Let me also share that in Class 12 this year, the result was 94.2 percent originally and that of Class 10 it was 71.6 percent. The number of students appearing in the board exams of these two classes was 15 percent and 22 percent respectively more than the previous year.

Additionally, by organising special classes for students who were placed for compartment exams, the final result of these classes rose to 96.5 percent and 81.4 percent respectively. It was the commitment of Delhi government towards every child that 19,376 children who might have been left behind were enabled to pass the exam and move to the next grade. Thus, to say that any child was failed deliberately to show better result is unfair.

Over and above this discussion on numbers is a larger issue at hand that needs to be recognised. It is the limitation of the CBSE board examination system that still operates on a pass-fail binary. Thus, if a child fails in say Math and/or science in Class 10, s/he cannot move to the next grade even if s/he has no interest in those subjects or does not wish to study them in senior secondary grades. This is not how the 21st century evaluation system should be conceptualised.

While NIOS was an attempt of the Delhi government to create one more chance for children from the existing and available options, a more permanent solution is required. That is why AAP government has proposed the setting up of a Delhi State Education Board that would engage with a contemporary and relevant system of learning assessment that would measure the understanding and ability of the child to apply her/his knowledge and guide them to pursue excellence as per their aptitude and interest.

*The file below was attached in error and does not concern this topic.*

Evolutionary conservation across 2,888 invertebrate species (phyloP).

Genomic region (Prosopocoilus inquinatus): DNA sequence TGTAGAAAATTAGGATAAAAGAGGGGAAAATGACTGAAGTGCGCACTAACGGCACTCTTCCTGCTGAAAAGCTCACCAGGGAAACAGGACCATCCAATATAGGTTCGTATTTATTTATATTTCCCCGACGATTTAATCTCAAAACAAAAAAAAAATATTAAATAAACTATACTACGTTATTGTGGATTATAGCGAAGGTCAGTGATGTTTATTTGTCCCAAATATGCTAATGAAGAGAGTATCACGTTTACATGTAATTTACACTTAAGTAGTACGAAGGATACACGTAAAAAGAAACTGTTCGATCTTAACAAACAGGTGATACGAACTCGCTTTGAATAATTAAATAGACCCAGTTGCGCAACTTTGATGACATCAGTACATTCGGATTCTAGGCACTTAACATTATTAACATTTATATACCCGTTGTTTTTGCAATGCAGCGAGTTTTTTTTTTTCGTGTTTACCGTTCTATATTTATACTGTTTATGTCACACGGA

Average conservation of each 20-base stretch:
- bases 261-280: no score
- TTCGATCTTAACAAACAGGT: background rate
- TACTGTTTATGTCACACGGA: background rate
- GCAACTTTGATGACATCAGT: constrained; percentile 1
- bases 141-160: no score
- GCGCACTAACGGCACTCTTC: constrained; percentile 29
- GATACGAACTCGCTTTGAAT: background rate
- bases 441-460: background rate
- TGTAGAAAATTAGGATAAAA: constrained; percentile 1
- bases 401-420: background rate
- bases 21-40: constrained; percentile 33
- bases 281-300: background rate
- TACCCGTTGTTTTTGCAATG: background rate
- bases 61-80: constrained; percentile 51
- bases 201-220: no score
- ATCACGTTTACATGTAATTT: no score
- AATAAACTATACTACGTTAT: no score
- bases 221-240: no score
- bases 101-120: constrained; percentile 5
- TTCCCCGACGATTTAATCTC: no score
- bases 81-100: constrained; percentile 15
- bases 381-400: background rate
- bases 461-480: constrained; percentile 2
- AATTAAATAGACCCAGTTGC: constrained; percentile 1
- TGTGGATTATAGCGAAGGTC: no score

To conclude, I would like to say that it seems some eternal skeptics have given up on government school systems to deliver good quality education and produce good results. Hence, at times the success of Delhi government schools and its children is seen by some with suspicion. The question we have to ask ourselves is, why does a pass percentage of more than 96 percent in Class 12 and more than 1000 students securing more than 90 percent marks look unbelievable or unrealistic? The quality of teachers has always been good in Delhi government schools, the missing link was motivation, training and support. With this government providing all the three, these results were to be expected. This is no rocket science. It just proves that where there is a will there is a way.

The author is the principal advisor to Director Education in the Government of Delhi

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Updated Date: Feb 02, 2020 16:47:41 IST